• Where elimination is not technically possible, substitution is the most desirable means of prevention. Employers can reduce the risk of exposure to workers by replacing a dangerous carcinogen with a safer substance, product or process, providing that this does not lead to other hazards with higher levels of risk.
  • Where substitution is not possible, the employer should operate using a closed system that does not expose any carcinogens to the external environment.
  • Where a closed system is not possible, the employer should reduce exposure to a minimum.
  • If there remains a level of risk to workers’ health, specified areas should only be accessible to workers who are required to enter them.



In all circumstances, where a carcinogen is used, the employer must ensure that it does not exceed its workplace exposure limit value (WEL), that the number of workers exposed is kept to a minimum, and that both collective and individual prevention measures are implemented.

All risk areas must also be clearly marked, and adequate warning and safety signs displayed.

In order to minimise the risk of contamination, various provisions must be made available for workers, including appropriate protective clothing and separate storage places for work and non-work clothing, access to washing and toilet facilities, and appropriate, well-fitting, and well-maintained personal protective equipment, stored in a designated place.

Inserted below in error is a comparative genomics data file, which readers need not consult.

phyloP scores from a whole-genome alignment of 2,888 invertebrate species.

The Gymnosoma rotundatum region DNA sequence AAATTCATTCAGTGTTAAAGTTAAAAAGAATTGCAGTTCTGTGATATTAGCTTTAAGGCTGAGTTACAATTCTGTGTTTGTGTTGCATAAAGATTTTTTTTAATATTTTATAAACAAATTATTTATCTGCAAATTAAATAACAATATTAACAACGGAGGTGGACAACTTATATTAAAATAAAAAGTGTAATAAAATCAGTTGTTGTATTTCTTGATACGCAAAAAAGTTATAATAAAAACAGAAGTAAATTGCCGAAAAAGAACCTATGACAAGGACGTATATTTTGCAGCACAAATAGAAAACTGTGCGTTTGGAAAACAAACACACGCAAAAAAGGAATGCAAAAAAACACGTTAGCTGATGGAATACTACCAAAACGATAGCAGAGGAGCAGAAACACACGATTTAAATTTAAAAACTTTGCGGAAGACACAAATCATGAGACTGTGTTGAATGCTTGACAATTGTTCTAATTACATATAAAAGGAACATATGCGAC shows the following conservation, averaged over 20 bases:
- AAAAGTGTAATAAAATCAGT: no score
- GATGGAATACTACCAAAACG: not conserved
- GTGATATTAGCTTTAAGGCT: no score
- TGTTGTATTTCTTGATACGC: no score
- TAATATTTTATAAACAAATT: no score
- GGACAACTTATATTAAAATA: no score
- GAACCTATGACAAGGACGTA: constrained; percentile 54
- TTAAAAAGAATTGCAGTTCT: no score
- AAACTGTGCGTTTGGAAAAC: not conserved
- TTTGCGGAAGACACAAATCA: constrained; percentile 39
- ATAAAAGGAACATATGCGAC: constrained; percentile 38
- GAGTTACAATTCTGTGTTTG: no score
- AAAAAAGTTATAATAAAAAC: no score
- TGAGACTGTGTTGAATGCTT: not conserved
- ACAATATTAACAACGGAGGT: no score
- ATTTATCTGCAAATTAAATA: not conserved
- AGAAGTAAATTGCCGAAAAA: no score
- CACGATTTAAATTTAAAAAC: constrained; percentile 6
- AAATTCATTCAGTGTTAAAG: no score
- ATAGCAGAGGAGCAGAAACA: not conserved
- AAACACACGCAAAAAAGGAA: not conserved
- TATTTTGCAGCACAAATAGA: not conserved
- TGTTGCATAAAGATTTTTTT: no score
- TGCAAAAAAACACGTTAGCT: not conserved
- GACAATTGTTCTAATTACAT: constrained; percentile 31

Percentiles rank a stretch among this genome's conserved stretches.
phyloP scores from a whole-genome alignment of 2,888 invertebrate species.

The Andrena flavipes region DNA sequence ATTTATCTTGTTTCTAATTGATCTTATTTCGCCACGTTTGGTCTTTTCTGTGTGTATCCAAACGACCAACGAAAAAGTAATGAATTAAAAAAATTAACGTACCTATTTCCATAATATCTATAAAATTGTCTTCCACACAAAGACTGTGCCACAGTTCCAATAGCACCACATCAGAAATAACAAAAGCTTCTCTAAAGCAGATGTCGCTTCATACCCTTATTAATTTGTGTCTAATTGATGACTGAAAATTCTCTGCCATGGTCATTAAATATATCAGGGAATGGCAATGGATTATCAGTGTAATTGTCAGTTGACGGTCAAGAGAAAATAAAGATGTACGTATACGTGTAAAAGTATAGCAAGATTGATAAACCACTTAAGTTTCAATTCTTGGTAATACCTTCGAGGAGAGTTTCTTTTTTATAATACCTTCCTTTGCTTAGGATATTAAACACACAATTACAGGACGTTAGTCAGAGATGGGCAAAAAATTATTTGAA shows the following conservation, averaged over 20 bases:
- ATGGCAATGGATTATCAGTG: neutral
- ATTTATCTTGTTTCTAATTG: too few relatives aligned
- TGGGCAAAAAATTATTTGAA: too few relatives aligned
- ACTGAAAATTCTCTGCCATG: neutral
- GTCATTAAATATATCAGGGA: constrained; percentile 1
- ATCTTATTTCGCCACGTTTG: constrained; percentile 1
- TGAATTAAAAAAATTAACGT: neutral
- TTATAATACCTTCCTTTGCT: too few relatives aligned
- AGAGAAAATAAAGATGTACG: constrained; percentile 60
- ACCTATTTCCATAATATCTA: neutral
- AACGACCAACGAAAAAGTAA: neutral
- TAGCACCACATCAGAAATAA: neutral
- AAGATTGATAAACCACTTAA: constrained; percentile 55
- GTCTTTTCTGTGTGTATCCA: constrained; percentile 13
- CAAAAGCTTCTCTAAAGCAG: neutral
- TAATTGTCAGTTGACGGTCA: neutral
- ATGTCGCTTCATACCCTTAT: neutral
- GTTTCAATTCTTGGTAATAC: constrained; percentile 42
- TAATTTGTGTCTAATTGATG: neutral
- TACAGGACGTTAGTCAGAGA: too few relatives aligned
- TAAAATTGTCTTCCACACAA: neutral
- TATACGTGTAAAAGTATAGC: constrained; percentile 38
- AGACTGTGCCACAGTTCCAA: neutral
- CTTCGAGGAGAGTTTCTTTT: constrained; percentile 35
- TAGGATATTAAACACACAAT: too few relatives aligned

If a worker is suspected to be suffering ill health as a result of exposure to a carcinogen in the workplace, health surveillance is required to be provided by the employer to the individual in question and to any other workers who have been exposed, and the risk must then be reassessed.


Workplace Exposure Limits for Carcinogens

A workplace exposure limit may be assigned to a substance because of the health risks associated with it.

Exposure limits are designed to control the effects of harmful substances, depending on the nature of the substance and the effects of exposure, and it is against the law to exceed this exposure limit.

Around 500 substances have WELs assigned to them, and these hazardous substances include carcinogens. Compliance with WELs should however be considered the minimum, and efforts should be made to lower exposure as much as possible below these values.


We’re Here to Help

At Workplace Exposure, we support employers in their efforts to protect employees, visitors and customers from exposure to substances hazardous to health, including exposure to carcinogens, as well as offer professional solutions and advice.

Find out more about our health & safety consultancy work or get in touch with us today.



Our approach

Get in touch with Workplace Exposure. Either give us a call on 0800 689 4386, or fill in our enquiry form to discuss your monitoring or consultancy requirements.

We’ll then provide you with a no-obligation proposal, we can often give an initial idea of fees whilst we discuss your needs.

Once you’ve accepted our proposal, we can then schedule the work.

Following our site visit we’ll provide you with a comprehensive report giving you advice, recommendations and control measures where appropriate. Implement the outcomes for compliance and a happier healthier workplace.